The Center on Democracy, Development and the Rule of Law at Stanford University is proud to join a coalition of nearly 500 experts, organizations, dignitaries, and heads of state calling on the international community to strengthen its support for Iranian pro-democracy protesters.

News Type

Despite their many differences, Taiwan and Ukraine have been portrayed as two fronts in a global struggle between democracy and authoritarianism. The interrelations between the two geopolitical flashpoints took center stage at the recent Yomiuri International Conference, Taiwan and Ukraine: Challenging Authoritarianism. Cohosted by APARC’s Japan Program, the Yomiuri Shimbun, and the Asia Pacific Initiative, the conference was held on January 16, 2023 at the International House of Japan (IHJ) in Tokyo. It examined paths to addressing autocratic challenges to democracy and offered recommendations for coordinated deterrence in the Indo-Pacific region by the United States and its allies.

The forum included two sessions with Freeman Spogli Institute (FSI) experts. The first session, moderated by Ken Jimbo, IHJ managing director and API president, featured panelists Oriana Skylar Mastro, FSI center fellow at APARC, and Michael McFaul, the director of FSI. They examined the fallout of the war in Ukraine, the risks of a Taiwan crisis, and their implications for security in East Asia, including Japan. The second session, moderated by Kiyoteru Tsutsui, the deputy director of APARC and director of the Japan Program, featured panelists Larry Diamond, Mosbacher Senior Fellow in Global Democracy at FSI, and Francis Fukuyama, Olivier Nomellini Senior Fellow at FSI. They considered the war in Ukraine and the tensions over Taiwan against the struggle to bolster the liberal international order.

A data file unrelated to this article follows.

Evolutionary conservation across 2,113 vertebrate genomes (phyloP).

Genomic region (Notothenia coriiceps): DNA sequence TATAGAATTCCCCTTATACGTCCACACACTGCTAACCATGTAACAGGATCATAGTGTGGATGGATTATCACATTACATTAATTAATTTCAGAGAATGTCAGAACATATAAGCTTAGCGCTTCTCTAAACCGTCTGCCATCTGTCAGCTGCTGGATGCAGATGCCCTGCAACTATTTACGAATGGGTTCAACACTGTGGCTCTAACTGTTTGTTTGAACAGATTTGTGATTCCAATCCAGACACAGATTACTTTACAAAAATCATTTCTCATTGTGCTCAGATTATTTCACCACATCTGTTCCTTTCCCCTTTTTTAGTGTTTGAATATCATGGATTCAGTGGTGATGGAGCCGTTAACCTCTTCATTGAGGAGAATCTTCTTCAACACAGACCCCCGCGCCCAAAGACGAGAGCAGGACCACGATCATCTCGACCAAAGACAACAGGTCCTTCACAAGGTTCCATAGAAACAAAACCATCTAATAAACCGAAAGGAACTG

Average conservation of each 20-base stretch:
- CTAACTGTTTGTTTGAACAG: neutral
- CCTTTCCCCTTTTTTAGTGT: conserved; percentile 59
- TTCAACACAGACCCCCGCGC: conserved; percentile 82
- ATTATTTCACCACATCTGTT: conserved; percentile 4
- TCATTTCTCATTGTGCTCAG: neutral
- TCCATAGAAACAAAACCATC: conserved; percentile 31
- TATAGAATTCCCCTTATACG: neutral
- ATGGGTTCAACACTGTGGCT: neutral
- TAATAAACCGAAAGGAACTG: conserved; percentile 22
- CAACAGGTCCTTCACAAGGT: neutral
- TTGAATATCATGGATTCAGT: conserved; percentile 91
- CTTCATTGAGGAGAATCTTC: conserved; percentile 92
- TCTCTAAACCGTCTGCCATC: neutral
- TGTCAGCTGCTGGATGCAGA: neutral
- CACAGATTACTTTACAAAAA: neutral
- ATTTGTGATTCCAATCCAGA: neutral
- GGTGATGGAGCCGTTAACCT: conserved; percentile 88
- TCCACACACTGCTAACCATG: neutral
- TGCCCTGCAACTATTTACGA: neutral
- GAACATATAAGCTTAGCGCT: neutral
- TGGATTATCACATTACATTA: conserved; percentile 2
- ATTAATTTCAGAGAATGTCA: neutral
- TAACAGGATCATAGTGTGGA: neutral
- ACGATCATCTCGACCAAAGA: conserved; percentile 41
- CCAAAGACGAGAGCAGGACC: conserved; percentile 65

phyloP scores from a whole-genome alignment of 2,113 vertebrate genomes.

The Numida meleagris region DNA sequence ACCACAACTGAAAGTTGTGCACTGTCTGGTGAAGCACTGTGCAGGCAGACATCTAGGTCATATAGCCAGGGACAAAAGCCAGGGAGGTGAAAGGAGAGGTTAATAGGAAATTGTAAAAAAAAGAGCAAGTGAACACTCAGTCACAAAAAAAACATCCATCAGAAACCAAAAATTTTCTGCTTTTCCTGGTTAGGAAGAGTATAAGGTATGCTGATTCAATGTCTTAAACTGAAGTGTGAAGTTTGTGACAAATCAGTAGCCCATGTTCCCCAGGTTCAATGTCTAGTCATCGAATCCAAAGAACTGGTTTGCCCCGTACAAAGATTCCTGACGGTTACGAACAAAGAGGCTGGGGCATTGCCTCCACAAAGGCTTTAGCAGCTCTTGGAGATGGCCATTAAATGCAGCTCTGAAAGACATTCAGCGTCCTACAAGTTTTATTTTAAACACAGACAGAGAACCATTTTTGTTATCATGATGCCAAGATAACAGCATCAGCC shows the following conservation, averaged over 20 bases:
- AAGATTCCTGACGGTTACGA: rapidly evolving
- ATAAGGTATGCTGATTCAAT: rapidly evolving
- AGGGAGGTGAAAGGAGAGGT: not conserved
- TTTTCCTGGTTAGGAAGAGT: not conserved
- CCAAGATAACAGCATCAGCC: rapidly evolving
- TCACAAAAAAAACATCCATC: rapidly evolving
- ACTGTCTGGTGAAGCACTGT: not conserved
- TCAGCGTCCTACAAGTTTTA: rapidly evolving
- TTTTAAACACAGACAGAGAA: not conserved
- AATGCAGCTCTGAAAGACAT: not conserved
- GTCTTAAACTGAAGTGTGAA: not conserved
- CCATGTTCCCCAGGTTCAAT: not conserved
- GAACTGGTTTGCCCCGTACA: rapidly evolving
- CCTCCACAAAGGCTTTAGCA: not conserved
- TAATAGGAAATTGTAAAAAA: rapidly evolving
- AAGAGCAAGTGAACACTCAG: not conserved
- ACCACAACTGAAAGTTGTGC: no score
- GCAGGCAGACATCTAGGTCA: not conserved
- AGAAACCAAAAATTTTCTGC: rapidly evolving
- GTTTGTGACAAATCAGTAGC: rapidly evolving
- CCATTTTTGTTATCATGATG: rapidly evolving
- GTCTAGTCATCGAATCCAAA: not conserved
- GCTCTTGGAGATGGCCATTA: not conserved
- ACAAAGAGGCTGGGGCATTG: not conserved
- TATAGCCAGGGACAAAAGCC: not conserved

Sign up for APARC newsletters to receive our experts' updates

Military Miscalculations, Economic Dislocations

McFaul opened the first session by reviewing some of the lessons from the war in Ukraine. The international community underestimated the Ukrainian military, he said. Putin, however, miscalculated the response of the United States and NATO, on the military side, and the scope of the sanctions the global community of democratic states, including Japan, would be willing to impose on Russia, on the economic side.